Making Sweaters

I’m no expert, since I’ve only finished one sweater. Have you noticed that I seem to be prefacing all my blog posts lately with “Don’t listen to me . . I don’t know what I’m talking about.”  :)

Several have commented that they were apprehensive about starting a sweater for the first time.  I know the feeling!  I was too.  The fit and the cost of that much yarn are what kept me from trying it.

As far as the fit, if you look at most of the sweater patterns, they aren’t just S, M, L, XL, but there are 7 or 8 sizes on most of the patterns. You measure your bust and choose your fit. I’ve found the three that I’m working on to be pretty much spot on with sizing. Also, Amy Herzog has a Custom Fit concept and I’ve heard wonderful things about the fit you get when using one of these patterns. You can read more about Custom Fit here.

If you’re in that “I’m too scared to make a sweater but I know how to knit” boat, here are some suggestions for you:

  • Choose a pattern that you would enjoy wearing. I don’t like sweaters that are cut too low (unless I’m wearing something under them) and I don’t like really snug fitting garments. I also don’t like a lot of “frill”.  Choose a pattern that you can see yourself loving to wear and reaching for each time you need a sweater. There are so many patterns on Ravelry that with just a little effort, you can find something perfect for you.
  • Go to the “projects” section of that pattern.  (a) Look at what others are saying about it. If they’re saying it isn’t for a first time sweater maker, or they’re saying it isn’t well written or left room for a lot of guesswork, avoid that pattern. (b) Look for folks with a similar shape as yours who are wearing it. I look for short, round, gray haired grannies who have made the sweater and are modeling it. EVERYTHING looks good on a 90 pound 21 year old! Not everything looks good on a round, gray haired granny!
  • Choose a sweater pattern that doesn’t look too difficult. What’s the hardest part of knitting for you? For me, it’s paying attention to what I’m doing. Anything that requires a whole lot of counting and undivided attention . . I know I’m going to screw up right off the bat. Find a pattern that fits the things you feel comfortable doing.  For instance, I made the Rhinecliff sweater. There was very little counting. After the knitting/purling pattern was established, I didn’t even have to count! I love cables so this was a fun project for me. La Vie Douce has just a little bit of lacework and then a lot of plain knitting and it’s a style I love so it was a good fit for me. I’ll add some more links below to sweater patterns I have in my library that I think might be good for a first sweater project.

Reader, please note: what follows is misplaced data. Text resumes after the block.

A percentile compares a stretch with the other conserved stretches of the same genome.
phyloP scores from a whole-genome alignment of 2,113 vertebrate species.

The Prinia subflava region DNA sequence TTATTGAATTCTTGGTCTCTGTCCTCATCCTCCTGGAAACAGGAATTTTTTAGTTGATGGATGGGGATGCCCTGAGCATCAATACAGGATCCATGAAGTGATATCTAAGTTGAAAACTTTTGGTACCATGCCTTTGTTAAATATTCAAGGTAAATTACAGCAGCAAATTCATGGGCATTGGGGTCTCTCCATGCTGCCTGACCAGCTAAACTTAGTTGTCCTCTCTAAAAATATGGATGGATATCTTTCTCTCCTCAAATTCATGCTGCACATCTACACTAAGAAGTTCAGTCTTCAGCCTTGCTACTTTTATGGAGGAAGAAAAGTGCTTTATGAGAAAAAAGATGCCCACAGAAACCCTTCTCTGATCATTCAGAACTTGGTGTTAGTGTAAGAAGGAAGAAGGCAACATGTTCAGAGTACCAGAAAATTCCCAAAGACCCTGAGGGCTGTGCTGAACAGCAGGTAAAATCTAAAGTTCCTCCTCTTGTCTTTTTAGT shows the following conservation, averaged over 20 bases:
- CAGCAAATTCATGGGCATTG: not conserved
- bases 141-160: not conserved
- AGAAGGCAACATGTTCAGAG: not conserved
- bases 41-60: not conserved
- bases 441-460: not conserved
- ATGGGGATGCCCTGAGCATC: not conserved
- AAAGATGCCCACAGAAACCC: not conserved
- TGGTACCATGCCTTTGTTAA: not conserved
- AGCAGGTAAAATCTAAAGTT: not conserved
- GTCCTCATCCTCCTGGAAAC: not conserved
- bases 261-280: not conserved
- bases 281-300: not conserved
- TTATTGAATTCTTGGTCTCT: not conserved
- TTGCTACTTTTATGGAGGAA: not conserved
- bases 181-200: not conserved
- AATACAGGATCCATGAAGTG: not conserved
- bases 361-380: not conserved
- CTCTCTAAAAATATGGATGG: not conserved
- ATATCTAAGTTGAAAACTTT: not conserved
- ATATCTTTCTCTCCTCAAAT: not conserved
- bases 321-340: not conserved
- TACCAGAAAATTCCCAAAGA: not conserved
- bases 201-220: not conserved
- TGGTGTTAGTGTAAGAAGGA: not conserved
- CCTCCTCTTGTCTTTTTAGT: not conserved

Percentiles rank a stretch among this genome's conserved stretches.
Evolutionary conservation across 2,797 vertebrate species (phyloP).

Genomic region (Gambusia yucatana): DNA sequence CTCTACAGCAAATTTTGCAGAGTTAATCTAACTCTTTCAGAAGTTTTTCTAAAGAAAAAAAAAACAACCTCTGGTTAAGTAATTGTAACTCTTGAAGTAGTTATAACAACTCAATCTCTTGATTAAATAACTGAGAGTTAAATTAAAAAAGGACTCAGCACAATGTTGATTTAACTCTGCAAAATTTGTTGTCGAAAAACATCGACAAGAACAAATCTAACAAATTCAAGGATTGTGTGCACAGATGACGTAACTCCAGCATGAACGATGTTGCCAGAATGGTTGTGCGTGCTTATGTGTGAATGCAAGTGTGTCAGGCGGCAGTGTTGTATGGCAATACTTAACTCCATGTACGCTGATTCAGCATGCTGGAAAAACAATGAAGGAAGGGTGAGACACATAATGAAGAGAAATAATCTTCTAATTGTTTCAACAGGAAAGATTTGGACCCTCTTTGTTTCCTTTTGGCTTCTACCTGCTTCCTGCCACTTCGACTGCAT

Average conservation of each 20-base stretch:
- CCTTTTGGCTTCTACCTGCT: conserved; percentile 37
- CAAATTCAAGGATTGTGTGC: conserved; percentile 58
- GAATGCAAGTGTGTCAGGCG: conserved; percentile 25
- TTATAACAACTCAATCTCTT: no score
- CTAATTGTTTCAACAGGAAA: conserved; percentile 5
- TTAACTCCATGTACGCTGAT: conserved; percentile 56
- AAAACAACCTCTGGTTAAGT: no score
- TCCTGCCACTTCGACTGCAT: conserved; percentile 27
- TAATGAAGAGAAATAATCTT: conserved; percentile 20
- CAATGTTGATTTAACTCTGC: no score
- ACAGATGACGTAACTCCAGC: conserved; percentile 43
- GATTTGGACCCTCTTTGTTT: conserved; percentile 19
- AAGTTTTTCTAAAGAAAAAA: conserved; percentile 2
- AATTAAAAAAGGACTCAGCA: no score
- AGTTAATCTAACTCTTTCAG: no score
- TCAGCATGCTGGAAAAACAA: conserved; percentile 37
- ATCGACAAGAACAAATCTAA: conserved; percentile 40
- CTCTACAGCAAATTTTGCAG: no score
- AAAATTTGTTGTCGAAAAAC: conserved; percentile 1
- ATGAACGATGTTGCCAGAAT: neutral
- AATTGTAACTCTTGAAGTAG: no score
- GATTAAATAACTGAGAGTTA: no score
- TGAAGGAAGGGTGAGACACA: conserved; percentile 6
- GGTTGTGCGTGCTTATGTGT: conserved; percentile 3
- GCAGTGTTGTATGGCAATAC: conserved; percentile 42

• If the cost of the “better” yarns is a problem, don’t hesitate to order from KnitPicks or Webs, both of which often have good sales.  You can read the ratings on any yarns on Ravelry. I wouldn’t order a yarn that has horrible ratings but I do read all the ratings and make up my own mind. I recently had a really nice, well rated yarn pill like crazy. I would have been a whole lot happier if I had paid $50 for that yarn instead of $150.
  • Whatever yarn you get, make sure to check the washing instructions. I don’t have a problem hand washing my sweaters but I don’t want to send anything to Nicole for Addie that has to be hand washed.

Please remember .. this is yarn! If you don’t like something you make, you can rip it out and start over . . no harm done.  You’ll never know what you could be making if you don’t try it.

Some sweaters I would recommend (but I haven’t made any of these . . I’m judging by looks).

  • Children’s Celtic Braid Top Down – I like this because it doesn’t take a lot of yarn, it’s a child’s sweater but it’s the same concept as making an adult sweater. There’s a braid down the front so it gives you a little experience with something besides plain jane. It can be made with Cascade 220 Superwash .. which is machine washable and it’s pretty inexpensive.  If you don’t have a child in your life, this one is inexpensive enough that it could be made and donated or . . I can send you Addie’s address!  :)
  • Current – It is made from the top down, made as one piece (no seams) and using fingering weight yarn.
  • Grey Goose Cardi – This looks easy and isn’t real fitted so perfection in fitting shouldn’t be required. There are no buttons or button bands.

You can make a sweater! If I can do it, I know you can do it!

Comments

  1. 1
    Donna Williams says: